On this Memorial Day 2014, we must acknowledge, not as a member of Congress, a veteran of the Vietnam War and a journalist-filmmaker, but as one nation indivisible, that Sherman's hope for American soldiers is not being realized today.

According to current Veterans Administration estimates, 22 American veterans take their lives every single day.

High rates of unemployment, homelessness, alcoholism, substance abuse and post-traumatic stress are decimating our community of veterans. With the wars of the past 13 years in Iraq and Afghanistan coming to a close, we are seeing too many casualties among American soldiers in this transition to peace.

In light of this crisis, we need a new kind of Memorial Day.

Many veterans are desperate to talk about their experiences with fellow Americans who accept shared responsibility for what is done in war, particularly the killing. Yet these conversations rarely happen today. How can a veteran truly come home unless we acknowledge that our nation's wars are something we all chose and paid for?

Returning Vietnam veterans were treated shamefully. That, thankfully, is behind America. We've moved from outright hostility to awkward, if well-meant, expressions of "thank you for your service" and the creation of a number of new veterans services organizations.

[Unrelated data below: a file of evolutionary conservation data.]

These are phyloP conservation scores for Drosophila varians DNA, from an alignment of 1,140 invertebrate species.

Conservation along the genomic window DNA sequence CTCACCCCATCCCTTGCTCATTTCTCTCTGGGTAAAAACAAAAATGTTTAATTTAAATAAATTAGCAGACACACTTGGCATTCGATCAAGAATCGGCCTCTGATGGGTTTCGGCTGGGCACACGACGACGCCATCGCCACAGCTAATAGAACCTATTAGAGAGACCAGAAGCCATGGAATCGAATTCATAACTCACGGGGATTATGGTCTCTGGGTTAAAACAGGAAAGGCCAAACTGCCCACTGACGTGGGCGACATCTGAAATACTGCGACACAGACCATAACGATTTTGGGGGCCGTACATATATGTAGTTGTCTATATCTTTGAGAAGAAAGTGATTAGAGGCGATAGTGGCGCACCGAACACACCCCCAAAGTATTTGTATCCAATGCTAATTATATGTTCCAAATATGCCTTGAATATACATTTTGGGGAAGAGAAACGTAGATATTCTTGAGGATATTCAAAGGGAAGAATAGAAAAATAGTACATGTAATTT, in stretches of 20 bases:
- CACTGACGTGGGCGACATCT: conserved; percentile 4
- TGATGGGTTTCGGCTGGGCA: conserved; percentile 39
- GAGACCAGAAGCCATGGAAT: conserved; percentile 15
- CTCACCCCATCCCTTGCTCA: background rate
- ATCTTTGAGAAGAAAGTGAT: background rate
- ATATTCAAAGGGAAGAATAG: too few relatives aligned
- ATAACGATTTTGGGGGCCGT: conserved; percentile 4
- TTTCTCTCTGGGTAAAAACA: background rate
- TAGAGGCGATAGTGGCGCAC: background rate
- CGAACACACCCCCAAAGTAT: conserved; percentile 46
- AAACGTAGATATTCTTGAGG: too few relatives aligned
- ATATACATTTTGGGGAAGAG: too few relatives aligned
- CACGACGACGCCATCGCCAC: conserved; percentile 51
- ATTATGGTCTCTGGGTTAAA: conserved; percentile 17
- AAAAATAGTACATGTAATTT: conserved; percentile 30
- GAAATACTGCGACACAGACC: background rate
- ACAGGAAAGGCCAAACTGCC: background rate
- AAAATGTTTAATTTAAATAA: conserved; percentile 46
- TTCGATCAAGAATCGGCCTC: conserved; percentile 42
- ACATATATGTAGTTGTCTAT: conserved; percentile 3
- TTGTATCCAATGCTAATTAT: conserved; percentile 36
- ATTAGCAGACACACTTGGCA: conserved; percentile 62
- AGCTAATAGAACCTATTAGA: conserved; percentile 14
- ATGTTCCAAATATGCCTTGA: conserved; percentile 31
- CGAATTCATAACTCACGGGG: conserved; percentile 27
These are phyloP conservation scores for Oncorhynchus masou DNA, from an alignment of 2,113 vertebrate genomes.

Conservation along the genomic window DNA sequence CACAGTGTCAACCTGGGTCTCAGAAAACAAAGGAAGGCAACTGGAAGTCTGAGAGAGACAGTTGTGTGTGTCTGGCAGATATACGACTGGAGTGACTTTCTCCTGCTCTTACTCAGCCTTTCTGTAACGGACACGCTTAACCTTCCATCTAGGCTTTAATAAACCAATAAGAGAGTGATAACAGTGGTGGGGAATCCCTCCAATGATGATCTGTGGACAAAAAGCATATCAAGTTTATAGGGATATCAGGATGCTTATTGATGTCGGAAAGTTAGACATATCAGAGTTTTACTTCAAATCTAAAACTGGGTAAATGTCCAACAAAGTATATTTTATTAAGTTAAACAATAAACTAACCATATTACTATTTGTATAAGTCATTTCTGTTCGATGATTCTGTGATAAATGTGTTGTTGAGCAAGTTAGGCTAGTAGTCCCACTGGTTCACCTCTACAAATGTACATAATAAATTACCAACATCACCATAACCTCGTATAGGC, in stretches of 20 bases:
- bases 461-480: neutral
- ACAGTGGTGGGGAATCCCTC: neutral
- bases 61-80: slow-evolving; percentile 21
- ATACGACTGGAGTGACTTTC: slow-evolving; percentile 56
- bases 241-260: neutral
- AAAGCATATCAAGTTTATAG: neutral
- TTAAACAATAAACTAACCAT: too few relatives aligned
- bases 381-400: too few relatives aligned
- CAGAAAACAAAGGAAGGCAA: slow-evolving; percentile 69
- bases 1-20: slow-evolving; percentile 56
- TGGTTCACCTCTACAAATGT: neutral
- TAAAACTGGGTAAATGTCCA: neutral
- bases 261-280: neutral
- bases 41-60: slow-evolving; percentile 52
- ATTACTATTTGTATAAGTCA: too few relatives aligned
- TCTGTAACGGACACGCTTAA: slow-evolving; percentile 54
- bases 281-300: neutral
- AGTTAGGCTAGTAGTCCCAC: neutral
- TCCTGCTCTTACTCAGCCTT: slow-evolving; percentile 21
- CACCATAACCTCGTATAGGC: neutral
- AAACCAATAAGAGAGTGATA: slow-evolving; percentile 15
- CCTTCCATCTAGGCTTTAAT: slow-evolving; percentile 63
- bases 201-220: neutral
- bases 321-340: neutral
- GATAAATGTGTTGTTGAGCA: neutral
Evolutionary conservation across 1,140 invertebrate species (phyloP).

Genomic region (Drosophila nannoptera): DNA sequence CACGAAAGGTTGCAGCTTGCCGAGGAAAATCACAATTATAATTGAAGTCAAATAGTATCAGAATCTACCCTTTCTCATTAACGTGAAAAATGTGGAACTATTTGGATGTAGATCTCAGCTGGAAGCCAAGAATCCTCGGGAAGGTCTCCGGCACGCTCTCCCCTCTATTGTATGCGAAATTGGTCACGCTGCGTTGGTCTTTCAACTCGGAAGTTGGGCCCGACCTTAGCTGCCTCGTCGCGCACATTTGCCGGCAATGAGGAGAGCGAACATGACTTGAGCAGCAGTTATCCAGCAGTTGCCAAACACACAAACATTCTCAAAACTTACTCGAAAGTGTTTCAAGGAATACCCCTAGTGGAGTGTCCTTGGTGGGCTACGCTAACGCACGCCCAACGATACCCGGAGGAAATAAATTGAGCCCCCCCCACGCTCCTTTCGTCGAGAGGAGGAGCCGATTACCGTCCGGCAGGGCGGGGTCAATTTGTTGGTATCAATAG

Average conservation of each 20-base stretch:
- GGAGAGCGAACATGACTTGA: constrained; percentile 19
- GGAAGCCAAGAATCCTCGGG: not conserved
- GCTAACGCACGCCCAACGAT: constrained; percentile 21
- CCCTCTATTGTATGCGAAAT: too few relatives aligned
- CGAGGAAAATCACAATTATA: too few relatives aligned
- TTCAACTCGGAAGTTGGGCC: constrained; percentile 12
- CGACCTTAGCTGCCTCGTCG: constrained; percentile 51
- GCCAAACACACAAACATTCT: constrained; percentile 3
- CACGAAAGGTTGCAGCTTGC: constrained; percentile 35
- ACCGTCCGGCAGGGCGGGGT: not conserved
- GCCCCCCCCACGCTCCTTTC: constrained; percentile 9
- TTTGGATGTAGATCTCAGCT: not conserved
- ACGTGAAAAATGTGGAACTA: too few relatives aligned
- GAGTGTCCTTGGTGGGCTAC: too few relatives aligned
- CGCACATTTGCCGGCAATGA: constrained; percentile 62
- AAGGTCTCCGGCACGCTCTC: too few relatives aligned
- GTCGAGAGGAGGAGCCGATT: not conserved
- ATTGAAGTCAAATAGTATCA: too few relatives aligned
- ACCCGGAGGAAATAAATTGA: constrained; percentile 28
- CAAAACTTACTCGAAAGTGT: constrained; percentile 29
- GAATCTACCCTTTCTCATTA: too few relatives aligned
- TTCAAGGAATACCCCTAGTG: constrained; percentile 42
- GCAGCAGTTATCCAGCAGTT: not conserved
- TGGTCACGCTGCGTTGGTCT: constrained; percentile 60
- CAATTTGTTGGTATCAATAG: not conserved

However, there remains an abiding sense of national indifference, or worse, a sense that somehow veterans are victims. This must change.

22 veterans kill themselves every day
Korb says VA has gotten better under Shinseki
W.H.: Shinseki deserves credit
Korb says VA has gotten better under Shinseki

There are more than 2 million Iraq and Afghanistan veterans in America. That they are all proud volunteers doesn't excuse us from helping them come home.

Yes, the VA and other government services that cater to veterans need to work better, but there is an additional, crucial step that America must take: The entire nation must accept responsibility for the wounds, psychological and physical, that they bring home from war. Opposing the recent wars does not exempt one from this responsibility any more than opposing national health care exempts one from having to take care of America's sick and injured.

Many veterans didn't see combat, but all were separated from their families for long periods and subjected to the enormous stresses of life in a war zone. Ironically, a consequence is that veterans often feel excluded from the very society they helped defend.

Other cultures understood this obligation to help rebuild the bond between a returning warrior and his community. In early Native American cultures, a warrior back from battle participated in purification ceremonies intended to reaffirm his identity. These rituals also empowered the community to welcome the warrior home: To listen to his battle tales, to appreciate his sacrifice, and to assert his value in society.